3 Books Worth Rereading

Ever read a book or a series of books that you actually implement a suggestion and stick with it for years? There are lots of great books out there. I have read many of them. Often times a book may spark a new habit or create change that just simply fizzles out. Rachel Hollis, Gabbie Bernstein, and Jen Sincero are just a couple of those authors that I enjoyed their books immensely but please don’t ask me what I learned. Ok, that’s not completely true. Jen Sincero made me realize and accept the fact that my real job work is worth X and not to sell myself short by compromising to earn Y. Besides that one example, I can’t really think of much from those authors.

Back around the fall of 2015, I picked up one little book that changed my life. Before you roll your eyes at the “changed my life” phrase, just hear me out. These books may also spark long-term or indefinite change in your life.

#1 – The Happiness Project by Gretchen Rubin. This book chronicles Rubin’s quest to spend a year trying to change habits, build new habits, but mostly trying to have more fun. The first chapter starts in January and runs the full year. Rubin tries new habits each month.

What did I get out of this book? I decided to call appointments, things to do, and tasks as adventures. Simply looking at our pup and asking if he wanted to go on an adventure psyched me up to go for a walk along with our pup. It wasn’t being along with our pup that freaked me out. I am just a homebody type of person that prefers to be cuddled up on the couch reading a book. I’m also an introvert so I don’t like making plans on the weekend after I spent the whole week in the office with other people.

In addition to adventures, I started creating themes or seasons. I realized that not all habits are easy to start or break. This book taught me to give myself a little slack and I have to admit that negative self-talk rarely occurs. I try to see the bright side of most things. I have implemented many power hours over the years.

#2 – Happier at Home by Gretchen Rubin. This book is more about creating happiness within your home. How to love the home that you have. Rubin starts Happier at Home in September and it runs the whole school year. Each month has its own theme.

I’m the type of person that needs to reinforce good new habits over and over and over again. Just take my no-spend year #3 in a row for example. I didn’t feel that the new habit of not mindlessly shopping and spending wastefully was firmly created in my life so I did a second no spend year last year and I’m on my third no spend year this year.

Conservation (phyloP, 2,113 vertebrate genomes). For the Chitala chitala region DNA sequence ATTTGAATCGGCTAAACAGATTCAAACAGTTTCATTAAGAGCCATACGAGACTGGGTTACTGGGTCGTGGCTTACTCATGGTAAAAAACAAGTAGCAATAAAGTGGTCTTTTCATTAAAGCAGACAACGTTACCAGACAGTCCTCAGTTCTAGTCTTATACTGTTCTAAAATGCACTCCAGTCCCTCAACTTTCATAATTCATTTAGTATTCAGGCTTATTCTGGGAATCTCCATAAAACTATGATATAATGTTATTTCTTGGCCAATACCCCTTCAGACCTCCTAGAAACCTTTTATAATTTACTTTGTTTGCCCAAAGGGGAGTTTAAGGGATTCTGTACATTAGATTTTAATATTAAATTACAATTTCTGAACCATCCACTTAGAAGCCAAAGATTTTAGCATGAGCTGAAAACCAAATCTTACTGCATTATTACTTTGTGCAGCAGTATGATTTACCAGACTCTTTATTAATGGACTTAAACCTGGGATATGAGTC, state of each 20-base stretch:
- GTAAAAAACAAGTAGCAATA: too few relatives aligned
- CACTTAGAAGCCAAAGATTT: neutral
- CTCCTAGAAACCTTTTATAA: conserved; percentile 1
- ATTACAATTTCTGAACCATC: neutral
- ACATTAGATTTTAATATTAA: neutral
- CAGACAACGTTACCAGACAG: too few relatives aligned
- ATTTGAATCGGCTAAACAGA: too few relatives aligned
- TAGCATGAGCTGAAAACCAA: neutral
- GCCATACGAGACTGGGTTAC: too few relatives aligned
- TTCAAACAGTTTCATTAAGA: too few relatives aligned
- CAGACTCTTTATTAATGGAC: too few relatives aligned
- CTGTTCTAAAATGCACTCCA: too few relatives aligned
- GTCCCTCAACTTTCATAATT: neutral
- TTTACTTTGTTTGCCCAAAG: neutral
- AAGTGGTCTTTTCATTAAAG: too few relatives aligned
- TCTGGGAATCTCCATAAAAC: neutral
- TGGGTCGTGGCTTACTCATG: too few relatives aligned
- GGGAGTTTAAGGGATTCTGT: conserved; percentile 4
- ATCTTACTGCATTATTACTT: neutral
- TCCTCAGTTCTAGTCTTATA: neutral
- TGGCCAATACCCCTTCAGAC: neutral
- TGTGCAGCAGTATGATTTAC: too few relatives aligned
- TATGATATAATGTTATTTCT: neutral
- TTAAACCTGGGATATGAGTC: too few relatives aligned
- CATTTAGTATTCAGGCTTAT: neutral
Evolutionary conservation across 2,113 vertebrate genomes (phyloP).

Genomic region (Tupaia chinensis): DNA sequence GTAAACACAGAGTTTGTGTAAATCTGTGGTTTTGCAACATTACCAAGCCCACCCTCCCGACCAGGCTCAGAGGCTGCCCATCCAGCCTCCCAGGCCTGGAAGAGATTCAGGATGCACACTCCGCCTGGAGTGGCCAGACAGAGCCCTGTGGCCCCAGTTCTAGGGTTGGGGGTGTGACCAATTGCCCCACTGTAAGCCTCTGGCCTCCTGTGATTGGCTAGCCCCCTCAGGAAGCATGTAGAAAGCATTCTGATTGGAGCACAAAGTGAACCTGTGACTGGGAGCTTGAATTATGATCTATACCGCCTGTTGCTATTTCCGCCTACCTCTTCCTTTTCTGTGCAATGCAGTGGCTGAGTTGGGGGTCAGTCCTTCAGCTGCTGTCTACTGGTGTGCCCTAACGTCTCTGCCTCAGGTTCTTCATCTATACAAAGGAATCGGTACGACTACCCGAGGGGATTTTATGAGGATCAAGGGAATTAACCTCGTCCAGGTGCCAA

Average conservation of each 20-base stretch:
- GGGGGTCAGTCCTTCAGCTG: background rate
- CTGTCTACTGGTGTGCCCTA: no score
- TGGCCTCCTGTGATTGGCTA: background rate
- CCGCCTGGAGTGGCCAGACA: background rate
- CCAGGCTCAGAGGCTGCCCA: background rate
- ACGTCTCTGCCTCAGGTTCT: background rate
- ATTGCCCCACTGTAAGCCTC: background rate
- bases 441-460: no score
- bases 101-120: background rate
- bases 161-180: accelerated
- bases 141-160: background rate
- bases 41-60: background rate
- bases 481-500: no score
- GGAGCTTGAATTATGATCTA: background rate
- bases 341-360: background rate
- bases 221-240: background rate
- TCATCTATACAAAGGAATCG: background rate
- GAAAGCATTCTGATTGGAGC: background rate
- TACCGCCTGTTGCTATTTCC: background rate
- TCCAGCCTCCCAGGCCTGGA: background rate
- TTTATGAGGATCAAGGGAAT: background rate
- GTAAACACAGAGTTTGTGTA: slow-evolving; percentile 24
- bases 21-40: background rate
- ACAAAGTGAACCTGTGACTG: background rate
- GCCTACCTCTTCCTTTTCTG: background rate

What did I get out of this book? Rubin talks more about creating habits that build a happier and healthier home. It’s something I wanted to do at our home. Growing up I didn’t exactly live in the model happy home yet I knew they existed, I just needed some guidance on how to achieve that at our home. By reading this book, I was able to implement a couple new tips, tricks, and habits to achieve more peace and happiness at our home. P.S. it does not require your spouse/partner to read the book, they somehow change their behaviors too.

#3 Better than Before by Gretchen Rubin. Who else needs a step-by-step set of directions to change a habit? Or maybe you just want to know why you always do that one thing? Better than Before walks through the research on habit formation without the boring and dull side. Rubin helps readers get to know themselves better and gives science/research-backed tips and tricks so that you can successfully implement new habits and keep those habits going.

What did I get out of this book? I don’t know about you but I grew up in a home where you questioned nothing, never dared to say no, and were punished for doing your own thing. Yeah, it’s not healthy, and yes I’m in therapy. Rubin helped me see that I’m a questioner (Four Tendencies), that I need to schedule and monitor my progress, that I can start a new habit anytime (because New Year’s day is so arbitrary to me), I’m better off abstaining rather than moderating (looking at you chocolate bars), how to spot loopholes, best types of rewards, and mostly how to kick some ass in my habits.

Have you read any of these books? What did you think? Comment below!

2 thoughts on “3 Books Worth Rereading

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